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ExxonMobil plans retreat from North Sea oil

After almost 50 years of participating in the North Sea oil industry, oil major ExxonMobil is looking to sell its stake in 40 or so North Sea oil fields. The sale is expected to be worth around $2 billion (about £1.6 billion at current exchange rates).

ExxonMobil, which makes lubricants for Mobil UK stockists, was one of the first players to get involved in North Sea oil exploration in 1964 through its subsidiary Esso Exploration and Production UK Limited. The company soon decided to pool its expertise with Shell and share the risks and rewards in a 50/50 joint venture. The two companies signed an agreement in 1965 in which Shell was given responsibility for operating most of the fields, an agreement that continues to this day for many fields.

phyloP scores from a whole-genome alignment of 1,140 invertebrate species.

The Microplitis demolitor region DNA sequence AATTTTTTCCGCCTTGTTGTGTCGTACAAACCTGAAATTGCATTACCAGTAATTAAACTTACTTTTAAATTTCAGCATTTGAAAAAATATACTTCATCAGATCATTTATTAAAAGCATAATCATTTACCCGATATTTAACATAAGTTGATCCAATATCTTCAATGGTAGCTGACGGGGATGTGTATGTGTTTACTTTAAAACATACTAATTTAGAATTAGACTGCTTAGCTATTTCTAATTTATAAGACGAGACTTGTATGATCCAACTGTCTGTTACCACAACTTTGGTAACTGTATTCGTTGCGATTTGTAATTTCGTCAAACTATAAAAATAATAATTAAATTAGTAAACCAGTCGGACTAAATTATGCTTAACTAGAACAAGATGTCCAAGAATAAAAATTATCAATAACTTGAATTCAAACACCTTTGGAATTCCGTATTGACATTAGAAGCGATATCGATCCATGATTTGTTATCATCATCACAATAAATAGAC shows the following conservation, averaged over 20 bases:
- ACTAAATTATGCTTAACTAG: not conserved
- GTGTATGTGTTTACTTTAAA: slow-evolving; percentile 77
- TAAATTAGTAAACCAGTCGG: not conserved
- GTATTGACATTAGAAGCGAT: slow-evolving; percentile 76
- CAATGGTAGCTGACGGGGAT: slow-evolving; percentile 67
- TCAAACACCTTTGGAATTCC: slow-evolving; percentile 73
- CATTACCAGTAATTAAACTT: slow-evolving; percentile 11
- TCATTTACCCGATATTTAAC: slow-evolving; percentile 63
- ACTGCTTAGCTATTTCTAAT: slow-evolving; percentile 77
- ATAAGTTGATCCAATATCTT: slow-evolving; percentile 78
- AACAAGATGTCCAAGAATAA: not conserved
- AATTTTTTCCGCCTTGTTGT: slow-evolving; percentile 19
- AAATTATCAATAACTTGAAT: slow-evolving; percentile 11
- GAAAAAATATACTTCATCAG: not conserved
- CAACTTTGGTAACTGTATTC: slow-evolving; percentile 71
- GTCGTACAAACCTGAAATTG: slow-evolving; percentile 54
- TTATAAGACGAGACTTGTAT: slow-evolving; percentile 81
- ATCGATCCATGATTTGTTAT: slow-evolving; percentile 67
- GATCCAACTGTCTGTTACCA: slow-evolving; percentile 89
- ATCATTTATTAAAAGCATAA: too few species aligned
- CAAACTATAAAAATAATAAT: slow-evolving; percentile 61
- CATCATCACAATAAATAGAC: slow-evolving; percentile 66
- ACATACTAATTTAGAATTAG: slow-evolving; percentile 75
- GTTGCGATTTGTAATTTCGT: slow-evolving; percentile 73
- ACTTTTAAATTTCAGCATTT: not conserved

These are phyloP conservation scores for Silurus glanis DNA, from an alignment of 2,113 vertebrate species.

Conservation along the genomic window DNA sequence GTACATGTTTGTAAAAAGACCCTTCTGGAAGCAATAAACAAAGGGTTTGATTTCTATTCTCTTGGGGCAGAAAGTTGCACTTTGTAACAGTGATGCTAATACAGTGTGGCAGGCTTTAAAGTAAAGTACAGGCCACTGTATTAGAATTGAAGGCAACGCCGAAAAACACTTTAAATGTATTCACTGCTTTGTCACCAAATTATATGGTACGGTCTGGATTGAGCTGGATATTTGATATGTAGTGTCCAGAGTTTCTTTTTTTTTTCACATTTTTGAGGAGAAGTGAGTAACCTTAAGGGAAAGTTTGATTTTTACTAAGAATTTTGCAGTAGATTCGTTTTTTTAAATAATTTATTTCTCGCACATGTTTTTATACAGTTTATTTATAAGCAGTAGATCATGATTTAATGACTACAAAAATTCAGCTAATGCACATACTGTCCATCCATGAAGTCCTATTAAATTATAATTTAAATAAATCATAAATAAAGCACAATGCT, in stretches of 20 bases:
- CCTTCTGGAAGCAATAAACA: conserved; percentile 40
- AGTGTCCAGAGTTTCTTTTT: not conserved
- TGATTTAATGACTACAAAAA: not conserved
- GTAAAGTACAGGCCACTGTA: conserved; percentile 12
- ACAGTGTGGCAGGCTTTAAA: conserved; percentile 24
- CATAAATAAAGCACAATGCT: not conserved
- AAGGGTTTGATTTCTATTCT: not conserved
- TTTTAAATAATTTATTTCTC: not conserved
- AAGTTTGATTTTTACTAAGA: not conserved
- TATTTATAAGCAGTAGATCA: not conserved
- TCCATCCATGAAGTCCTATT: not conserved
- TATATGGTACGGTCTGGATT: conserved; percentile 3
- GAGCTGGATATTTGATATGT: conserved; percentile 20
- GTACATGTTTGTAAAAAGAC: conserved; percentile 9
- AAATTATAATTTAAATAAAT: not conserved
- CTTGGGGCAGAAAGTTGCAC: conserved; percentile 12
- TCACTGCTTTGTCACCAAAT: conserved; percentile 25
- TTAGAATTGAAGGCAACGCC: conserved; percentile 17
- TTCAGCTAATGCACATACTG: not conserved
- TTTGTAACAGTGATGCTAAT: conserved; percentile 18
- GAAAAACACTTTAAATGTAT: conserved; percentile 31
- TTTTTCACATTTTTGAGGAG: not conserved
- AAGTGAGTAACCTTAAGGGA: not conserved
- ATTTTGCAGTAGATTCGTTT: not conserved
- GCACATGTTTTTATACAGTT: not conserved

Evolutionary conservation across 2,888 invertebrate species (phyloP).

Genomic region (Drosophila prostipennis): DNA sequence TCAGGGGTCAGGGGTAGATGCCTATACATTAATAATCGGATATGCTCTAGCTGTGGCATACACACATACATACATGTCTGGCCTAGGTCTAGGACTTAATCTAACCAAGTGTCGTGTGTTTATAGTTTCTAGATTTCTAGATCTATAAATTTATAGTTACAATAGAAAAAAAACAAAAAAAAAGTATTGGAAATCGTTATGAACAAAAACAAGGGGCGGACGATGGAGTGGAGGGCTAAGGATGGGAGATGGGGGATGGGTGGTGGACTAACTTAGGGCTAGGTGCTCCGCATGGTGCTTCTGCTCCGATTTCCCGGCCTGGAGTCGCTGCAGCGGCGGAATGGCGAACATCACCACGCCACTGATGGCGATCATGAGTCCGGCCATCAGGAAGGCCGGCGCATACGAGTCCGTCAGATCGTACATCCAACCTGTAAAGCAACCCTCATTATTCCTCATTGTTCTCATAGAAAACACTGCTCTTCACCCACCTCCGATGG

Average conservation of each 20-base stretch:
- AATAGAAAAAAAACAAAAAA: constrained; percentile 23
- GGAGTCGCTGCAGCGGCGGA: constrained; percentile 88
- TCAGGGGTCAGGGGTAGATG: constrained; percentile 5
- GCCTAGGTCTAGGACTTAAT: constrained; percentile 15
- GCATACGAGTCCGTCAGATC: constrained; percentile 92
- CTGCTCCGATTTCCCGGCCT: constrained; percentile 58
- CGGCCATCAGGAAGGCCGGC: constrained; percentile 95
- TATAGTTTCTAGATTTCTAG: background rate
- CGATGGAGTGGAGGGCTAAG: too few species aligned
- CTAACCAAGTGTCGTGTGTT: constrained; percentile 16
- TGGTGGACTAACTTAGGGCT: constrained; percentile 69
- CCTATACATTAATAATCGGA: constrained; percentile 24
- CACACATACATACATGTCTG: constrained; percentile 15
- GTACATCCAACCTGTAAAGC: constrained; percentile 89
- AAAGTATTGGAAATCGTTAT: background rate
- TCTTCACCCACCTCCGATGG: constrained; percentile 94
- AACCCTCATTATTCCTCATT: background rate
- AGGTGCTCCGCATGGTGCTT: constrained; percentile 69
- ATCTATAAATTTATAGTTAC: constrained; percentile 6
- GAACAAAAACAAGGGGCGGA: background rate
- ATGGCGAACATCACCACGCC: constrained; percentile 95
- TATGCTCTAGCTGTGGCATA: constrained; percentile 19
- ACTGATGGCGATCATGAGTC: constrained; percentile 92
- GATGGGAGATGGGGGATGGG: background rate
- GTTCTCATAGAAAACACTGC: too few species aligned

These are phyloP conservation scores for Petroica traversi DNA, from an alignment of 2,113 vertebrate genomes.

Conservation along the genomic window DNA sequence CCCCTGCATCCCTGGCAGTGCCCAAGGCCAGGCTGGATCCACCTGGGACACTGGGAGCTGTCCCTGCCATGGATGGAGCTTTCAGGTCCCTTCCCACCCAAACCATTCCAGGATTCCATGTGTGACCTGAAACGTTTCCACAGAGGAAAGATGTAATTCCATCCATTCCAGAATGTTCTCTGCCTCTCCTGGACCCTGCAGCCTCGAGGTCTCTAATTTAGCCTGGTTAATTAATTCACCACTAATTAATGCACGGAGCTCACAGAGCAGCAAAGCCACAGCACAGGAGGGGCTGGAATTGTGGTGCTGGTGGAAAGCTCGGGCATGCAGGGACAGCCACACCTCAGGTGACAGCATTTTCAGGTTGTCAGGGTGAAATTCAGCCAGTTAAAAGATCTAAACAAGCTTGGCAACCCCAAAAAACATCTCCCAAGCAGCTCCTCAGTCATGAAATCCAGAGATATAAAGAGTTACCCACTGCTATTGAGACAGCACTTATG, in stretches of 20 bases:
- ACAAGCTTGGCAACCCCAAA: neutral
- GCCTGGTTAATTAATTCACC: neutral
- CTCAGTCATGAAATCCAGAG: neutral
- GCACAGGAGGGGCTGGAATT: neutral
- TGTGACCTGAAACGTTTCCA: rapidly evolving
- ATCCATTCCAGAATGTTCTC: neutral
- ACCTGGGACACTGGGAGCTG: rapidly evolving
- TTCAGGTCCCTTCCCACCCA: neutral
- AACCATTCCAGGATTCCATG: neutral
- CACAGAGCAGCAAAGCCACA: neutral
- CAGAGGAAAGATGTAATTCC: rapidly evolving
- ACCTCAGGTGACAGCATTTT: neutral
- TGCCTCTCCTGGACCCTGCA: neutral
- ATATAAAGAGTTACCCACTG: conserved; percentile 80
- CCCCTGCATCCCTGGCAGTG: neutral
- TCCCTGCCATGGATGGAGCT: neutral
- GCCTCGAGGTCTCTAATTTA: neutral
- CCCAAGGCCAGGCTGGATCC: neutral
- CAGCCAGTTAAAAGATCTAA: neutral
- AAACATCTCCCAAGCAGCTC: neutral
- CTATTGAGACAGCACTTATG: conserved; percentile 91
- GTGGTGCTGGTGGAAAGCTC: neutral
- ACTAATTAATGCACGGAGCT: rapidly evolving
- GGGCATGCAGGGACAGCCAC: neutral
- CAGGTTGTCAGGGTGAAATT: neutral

ExxonMobil will be the third big US energy company to leave the North Sea (after Chevron and ConocoPhillips), with them seeming to prefer to focus on growing their US shale operations to achieve quicker returns.

There seems to be no shortage of buyers, however. ConocoPhillips, for example, sold its North Sea fields to Chrysaor, which is based in Aberdeen, for $2.67 billion in April. A number of parties are rumoured to be in talks with ExxonMobil over the sale, including Ithaca Energy of Israel and Petrogas of Oman. Billionaire Sir Jim Ratcliffe is also rumoured to be interested in purchasing the fields to secure a hydrocarbon supply for his Ineos chemical business, specifically for the refinery in Scotland.

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